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FIRST-PERSON: Baptist ethics group trumps up SBC anti-Semitism

JACKSONVILLE, Fla. (BP)–In spite of their best efforts, enemies of the Southern Baptist Convention were unable to conjure up a controversy out of this year’s annual meeting in Phoenix.

Yes, there were the homosexual “Christians,” anarchists and Baptist peace activists who protested the SBC, doing their best to glob onto us for free press. And reporters were poised with their word processors warmed and ready for speakers to let loose on Islam, homosexuality or some other hot topic. Although the preaching and activities of this annual meeting were similar to past meetings that have garnered more attention, the press failed to find (or create) a spark of controversy.

In fact, several regular critics of Southern Baptists were impressed by the focus on addressing families in crisis and even the new effort to encourage ministry to homosexuals, while also maintaining the biblical teaching that such sexual perversion is contrary to God’s standard of morality.

Still, some enemies do not rest in their constant attacks on the SBC. One such group is the so-called Baptist Center for Ethics. Created in 1991 as a “moderate” alternative to the conservative Southern Baptist Ethics & Religious Liberty Commission, BCE is led by a former colleague of mine during our joint tenure at the ERLC (then called the Christian Life Commission).

An obscure ministry funded by the Cooperative Baptist Fellowship, two state Baptist conventions, and churches, BCE’s mission is “to provide proactive, positive and practical ethics resources and services to congregations,” according to its website, where it also declares, “When we started BCE, we recognized that too often Christians have been known for what we are against. We were convinced that it was high time for thoughtful Christians to be positive and proactive.”

Prattling on, BCE asserts, “So, we seek to reframe the way Christians think, talk and work on issues. BCE challenges Christians to be pro-health, not anti-alcohol; pro-women and pro-people of color, not anti-discrimination; pro-poor people, not anti-poverty; pro-family, not anti-abortion and anti-pornography; pro-sex education, not anti-human sexuality; pro-character development, not anti-moral failure. While it is more difficult to be positive than negative, we are committed to a constructive ethics agenda.”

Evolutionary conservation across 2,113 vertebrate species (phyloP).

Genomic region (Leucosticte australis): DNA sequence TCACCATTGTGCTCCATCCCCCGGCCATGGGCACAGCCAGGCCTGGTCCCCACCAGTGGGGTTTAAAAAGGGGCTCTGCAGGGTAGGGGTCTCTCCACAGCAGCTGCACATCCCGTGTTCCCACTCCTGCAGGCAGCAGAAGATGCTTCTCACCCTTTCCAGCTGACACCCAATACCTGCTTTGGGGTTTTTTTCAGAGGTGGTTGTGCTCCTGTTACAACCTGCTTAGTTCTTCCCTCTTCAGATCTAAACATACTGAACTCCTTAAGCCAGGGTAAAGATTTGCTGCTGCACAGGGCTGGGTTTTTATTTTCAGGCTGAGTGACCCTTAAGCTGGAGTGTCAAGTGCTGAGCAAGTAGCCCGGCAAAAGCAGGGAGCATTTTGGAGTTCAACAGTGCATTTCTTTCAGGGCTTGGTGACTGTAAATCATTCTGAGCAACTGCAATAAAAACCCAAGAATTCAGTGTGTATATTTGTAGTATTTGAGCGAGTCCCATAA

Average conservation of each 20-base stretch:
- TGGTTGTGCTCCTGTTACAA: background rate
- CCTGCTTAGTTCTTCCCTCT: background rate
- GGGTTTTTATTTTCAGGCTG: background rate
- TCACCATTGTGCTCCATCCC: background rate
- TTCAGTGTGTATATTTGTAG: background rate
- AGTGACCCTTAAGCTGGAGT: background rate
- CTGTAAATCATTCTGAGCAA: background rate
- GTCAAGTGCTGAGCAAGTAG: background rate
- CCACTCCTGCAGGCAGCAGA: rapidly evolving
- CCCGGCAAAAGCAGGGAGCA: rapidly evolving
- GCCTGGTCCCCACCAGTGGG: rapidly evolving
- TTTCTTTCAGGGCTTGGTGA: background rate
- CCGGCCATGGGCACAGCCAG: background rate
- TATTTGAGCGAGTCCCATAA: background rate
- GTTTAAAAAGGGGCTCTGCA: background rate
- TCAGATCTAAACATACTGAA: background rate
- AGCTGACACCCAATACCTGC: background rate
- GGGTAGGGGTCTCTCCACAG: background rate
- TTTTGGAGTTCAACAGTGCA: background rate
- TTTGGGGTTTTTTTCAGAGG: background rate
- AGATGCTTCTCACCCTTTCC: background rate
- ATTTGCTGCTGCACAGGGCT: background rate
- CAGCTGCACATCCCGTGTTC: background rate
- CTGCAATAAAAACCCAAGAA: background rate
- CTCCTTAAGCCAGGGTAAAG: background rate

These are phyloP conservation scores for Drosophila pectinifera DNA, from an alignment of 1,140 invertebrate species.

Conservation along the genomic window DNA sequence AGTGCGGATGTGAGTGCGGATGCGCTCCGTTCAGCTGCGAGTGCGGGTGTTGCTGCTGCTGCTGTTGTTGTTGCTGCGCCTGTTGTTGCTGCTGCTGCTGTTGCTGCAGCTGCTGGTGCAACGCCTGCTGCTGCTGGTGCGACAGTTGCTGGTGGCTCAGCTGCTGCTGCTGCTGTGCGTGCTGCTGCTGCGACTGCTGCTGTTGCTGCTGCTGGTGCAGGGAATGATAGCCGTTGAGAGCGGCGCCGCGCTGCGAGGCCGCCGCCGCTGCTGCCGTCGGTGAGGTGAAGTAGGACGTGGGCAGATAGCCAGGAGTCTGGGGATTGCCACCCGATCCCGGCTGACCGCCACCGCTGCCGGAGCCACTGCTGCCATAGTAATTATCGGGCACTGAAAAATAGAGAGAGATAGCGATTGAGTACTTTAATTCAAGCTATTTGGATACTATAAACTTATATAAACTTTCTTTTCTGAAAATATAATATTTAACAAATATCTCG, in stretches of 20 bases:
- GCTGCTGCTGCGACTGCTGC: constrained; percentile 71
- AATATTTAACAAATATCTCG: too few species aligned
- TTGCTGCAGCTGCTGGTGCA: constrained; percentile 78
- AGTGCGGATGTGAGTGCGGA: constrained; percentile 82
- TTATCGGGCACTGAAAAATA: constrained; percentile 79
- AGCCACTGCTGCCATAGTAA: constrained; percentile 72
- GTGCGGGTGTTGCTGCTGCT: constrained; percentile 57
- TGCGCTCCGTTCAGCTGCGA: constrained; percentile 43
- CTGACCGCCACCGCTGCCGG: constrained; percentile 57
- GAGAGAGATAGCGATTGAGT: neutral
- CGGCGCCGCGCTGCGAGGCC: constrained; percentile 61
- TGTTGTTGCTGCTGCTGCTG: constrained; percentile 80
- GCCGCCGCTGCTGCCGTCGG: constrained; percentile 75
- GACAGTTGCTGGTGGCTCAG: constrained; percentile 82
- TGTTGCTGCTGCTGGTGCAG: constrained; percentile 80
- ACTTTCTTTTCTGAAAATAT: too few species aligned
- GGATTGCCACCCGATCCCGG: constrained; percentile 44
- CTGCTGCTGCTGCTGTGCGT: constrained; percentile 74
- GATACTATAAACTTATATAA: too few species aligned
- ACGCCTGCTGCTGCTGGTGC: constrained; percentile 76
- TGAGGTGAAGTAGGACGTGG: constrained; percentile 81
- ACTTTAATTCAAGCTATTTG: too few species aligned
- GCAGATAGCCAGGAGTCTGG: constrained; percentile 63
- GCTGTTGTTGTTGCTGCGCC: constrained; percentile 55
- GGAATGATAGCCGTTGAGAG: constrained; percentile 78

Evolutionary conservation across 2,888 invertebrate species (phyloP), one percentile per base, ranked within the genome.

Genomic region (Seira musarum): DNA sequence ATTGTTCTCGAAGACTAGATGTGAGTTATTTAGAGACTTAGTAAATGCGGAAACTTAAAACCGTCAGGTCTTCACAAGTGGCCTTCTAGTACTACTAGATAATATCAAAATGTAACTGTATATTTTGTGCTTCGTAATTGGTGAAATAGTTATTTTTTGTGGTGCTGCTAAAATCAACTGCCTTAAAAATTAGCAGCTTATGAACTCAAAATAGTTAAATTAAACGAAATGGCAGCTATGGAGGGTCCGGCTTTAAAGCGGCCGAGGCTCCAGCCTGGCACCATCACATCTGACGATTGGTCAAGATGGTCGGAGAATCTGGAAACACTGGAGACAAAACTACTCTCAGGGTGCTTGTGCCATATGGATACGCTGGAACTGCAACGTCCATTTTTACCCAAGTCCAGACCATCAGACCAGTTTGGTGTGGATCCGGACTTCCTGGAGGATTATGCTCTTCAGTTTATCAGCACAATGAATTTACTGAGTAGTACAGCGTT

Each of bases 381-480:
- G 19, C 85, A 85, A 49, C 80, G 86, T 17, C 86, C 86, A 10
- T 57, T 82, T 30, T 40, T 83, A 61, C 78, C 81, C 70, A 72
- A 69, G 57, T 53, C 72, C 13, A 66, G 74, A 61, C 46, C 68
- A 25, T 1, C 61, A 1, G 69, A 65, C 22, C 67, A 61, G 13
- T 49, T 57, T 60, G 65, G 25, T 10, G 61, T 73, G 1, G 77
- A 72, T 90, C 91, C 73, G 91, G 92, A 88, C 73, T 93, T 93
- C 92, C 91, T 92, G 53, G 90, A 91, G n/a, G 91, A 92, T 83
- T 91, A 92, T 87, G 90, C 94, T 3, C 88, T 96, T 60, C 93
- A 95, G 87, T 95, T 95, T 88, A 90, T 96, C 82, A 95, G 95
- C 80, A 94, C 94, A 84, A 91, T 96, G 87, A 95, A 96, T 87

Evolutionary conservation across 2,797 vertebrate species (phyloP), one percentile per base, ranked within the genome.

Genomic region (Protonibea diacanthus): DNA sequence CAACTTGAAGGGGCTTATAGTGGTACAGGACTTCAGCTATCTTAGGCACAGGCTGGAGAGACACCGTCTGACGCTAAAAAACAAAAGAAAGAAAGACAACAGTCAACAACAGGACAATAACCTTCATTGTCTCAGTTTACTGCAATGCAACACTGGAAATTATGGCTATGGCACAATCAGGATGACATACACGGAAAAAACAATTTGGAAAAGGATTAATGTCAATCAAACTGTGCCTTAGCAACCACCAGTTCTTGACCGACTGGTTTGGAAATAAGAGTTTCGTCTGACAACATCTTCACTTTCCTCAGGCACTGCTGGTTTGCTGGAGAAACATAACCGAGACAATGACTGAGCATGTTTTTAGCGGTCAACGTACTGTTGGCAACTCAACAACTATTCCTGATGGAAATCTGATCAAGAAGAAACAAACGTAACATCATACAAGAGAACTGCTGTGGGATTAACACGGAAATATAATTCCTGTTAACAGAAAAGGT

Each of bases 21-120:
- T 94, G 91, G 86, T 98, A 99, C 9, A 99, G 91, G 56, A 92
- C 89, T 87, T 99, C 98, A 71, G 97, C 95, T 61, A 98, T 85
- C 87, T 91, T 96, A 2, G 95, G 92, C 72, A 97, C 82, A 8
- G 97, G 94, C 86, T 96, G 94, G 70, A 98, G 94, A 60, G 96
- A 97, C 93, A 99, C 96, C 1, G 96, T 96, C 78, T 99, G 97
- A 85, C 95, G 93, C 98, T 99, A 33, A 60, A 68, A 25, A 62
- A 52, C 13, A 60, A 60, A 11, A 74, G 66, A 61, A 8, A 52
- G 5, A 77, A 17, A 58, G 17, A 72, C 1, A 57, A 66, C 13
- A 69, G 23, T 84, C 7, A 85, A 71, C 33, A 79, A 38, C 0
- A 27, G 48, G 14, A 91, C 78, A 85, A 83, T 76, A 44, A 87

Got it? BCE is “positive” and “constructive.” Perhaps “unethical” and “pro-anti-SBC” should be added.

Ethics did not stand in the way of BCE’s smear on Southern Baptist Theological Seminary president R. Albert Mohler Jr. in its article on his June 16 speech to the Southern Baptist Messianic Fellowship. (In the interest of full disclosure, I note that I’m an alumnus, former administrator and current trustee of Southern Seminary.)

Since BCE was not in Phoenix, it had to rely on Baptist Press’ coverage of the address. BCE’s “positive” and “constructive ethics agenda” did not impede its slamming Mohler for his support of Jewish evangelism with an article provocatively and inaccurately headlined, “SBC Leader Compares Judaism to ‘Deadly Tumor.'”

Lifting and distorting the reference from near the end of the BP article and placing it in the headline and second paragraph of its story, BCE reported, “While Jewish evangelism is controversial today, Mohler said Christians do Jewish people a disservice by failing to confront them with the Gospel. He compared it to a person with a potentially deadly tumor, who would rather have a doctor give a truthful diagnosis than say all is well to avoid offending him.”